Monday, February 4, 2008


In "Retraining Ourselves for Conflict Transformation", Dr. Charles Hauss expressed surprise that he "discovered a whole world of Evangelicals whose conflict resolution work (with Scripture) is coherent with and often similar to the work we do in reconciliation at Search." Search USA is a secular NGO that specializes in conflict resolution, with Dr. Hauss serving as one of its leading members.

When I read this, I didn't know whether to laugh or cry. On one hand, for Dr. Hauss to describe his exposure to the Scripture-based values of Evangelicals in regard to peacemaking as his "discovery" is somewhat amusing. For too long, Evangelical scholars have been marginalized by the world, simply because they take Proverbs 1:7 seriously ("The fear of the Lord is the beginng of knowledge"). Many secular scholars hold such a worldview in contempt, which accounts for their being slow to consider the insights and perspectives of their Christian counterparts.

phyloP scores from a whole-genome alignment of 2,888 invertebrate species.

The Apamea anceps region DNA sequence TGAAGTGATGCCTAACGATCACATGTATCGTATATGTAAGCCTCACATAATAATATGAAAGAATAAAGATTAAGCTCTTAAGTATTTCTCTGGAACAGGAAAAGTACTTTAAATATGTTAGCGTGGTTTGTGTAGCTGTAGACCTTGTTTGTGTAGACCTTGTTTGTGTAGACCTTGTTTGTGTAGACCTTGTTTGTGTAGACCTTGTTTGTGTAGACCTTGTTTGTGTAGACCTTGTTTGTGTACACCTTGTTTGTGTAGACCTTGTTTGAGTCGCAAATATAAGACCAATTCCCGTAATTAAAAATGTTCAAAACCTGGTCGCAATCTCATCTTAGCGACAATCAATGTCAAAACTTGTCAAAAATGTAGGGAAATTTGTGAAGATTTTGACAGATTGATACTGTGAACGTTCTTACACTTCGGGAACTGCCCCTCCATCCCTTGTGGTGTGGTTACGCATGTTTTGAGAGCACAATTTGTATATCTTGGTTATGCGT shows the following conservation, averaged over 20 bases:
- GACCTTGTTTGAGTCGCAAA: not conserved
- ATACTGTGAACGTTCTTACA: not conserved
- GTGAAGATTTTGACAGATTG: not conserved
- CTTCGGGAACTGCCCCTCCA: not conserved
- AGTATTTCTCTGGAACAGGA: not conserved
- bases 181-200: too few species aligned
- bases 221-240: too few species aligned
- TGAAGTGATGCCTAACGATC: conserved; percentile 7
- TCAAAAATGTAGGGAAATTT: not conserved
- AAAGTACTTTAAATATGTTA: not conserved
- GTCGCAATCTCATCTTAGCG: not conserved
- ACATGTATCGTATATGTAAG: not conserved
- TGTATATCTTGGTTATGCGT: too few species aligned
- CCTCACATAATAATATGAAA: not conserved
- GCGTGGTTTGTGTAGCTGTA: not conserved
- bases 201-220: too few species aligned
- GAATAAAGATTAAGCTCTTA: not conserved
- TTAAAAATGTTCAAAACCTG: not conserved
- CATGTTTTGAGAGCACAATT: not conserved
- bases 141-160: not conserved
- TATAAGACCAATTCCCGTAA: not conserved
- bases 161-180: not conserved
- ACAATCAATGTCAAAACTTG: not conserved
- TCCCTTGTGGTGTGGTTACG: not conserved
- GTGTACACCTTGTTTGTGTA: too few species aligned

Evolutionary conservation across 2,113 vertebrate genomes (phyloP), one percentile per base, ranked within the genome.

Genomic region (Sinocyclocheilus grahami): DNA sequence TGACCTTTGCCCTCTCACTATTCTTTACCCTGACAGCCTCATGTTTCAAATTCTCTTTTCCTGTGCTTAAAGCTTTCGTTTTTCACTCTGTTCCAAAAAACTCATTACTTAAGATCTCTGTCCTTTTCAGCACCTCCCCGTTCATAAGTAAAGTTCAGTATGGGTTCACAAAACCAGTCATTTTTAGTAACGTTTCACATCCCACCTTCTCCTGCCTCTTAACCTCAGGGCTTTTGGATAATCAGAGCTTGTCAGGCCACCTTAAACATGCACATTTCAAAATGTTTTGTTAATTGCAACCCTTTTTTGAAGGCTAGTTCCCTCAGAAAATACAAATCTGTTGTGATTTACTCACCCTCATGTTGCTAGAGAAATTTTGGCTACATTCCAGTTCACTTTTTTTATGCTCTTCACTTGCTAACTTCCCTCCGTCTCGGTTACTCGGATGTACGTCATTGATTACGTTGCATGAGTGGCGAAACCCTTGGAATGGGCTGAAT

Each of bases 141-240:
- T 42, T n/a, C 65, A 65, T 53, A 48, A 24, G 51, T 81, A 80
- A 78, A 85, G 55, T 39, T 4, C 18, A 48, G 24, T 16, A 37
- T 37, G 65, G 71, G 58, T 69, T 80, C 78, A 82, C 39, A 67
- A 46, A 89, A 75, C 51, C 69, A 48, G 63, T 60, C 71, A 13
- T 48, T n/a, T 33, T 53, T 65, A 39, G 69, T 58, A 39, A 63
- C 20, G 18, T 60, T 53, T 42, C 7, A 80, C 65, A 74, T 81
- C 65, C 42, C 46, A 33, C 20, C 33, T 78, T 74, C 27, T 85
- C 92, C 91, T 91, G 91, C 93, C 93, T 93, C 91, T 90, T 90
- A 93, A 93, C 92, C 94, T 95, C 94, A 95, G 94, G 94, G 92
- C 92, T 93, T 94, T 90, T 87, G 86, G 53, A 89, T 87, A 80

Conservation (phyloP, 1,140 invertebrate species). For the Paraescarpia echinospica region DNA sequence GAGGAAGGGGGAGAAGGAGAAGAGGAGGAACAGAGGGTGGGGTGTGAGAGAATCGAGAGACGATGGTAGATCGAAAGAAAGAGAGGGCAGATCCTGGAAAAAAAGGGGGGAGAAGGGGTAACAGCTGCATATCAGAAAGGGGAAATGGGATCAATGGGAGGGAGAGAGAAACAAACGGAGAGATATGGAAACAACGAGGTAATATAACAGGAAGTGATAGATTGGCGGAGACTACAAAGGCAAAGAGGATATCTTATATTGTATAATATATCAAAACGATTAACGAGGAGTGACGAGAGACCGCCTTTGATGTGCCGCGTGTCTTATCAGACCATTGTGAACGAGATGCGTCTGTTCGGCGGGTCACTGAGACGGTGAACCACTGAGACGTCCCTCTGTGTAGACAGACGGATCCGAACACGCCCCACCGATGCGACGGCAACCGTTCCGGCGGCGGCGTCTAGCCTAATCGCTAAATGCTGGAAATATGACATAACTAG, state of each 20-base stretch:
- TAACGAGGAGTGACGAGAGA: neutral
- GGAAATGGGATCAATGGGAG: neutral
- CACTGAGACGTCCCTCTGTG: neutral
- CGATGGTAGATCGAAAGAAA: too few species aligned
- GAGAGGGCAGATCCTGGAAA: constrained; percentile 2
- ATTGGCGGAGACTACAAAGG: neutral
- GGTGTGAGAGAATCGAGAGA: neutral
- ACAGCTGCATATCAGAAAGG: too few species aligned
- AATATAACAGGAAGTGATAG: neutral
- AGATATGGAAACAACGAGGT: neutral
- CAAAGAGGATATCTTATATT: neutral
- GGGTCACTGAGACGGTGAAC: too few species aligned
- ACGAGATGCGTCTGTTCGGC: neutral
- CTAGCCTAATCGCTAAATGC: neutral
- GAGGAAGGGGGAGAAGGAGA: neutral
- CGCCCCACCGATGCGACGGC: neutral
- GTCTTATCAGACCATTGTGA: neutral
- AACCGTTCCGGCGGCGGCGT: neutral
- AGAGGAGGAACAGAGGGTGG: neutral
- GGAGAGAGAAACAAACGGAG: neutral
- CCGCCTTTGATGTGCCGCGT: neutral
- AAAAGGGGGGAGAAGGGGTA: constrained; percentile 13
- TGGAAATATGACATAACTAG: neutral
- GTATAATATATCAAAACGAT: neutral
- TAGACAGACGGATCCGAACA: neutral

On the other hand, when it comes to the topic of conflict resolution in particular, we Christians do not always have the best reputation before a watching world. One of the goals I had for writing "Where Do We Go From Here: The Path To Biblically Resolving Conflict" and for launching was to spotlight the emphasis our Lord puts on relational harmony. Jesus said: "By this all men will know that you are my disciples, if you love one another" (John 15:35). We must not underestimate the role that biblical same-mindedness plays in fulfilling Jesus' command.

I pray for the day to come when, rather than surprise, the world feels confident that they can turn to Christians as a first resort to gain help and insight with conflict resolution, because they see how the biblical principles work in our lives. And they well remember the passion of our commitment for the sake of our testimony and the reputation of our Lord.

Note: For more information on the process of biblical same-mindedness, check out "Where Do We Go From Here: The Path To Biblically Resolving Conflict" by Randal L. Gilmore. Available here.


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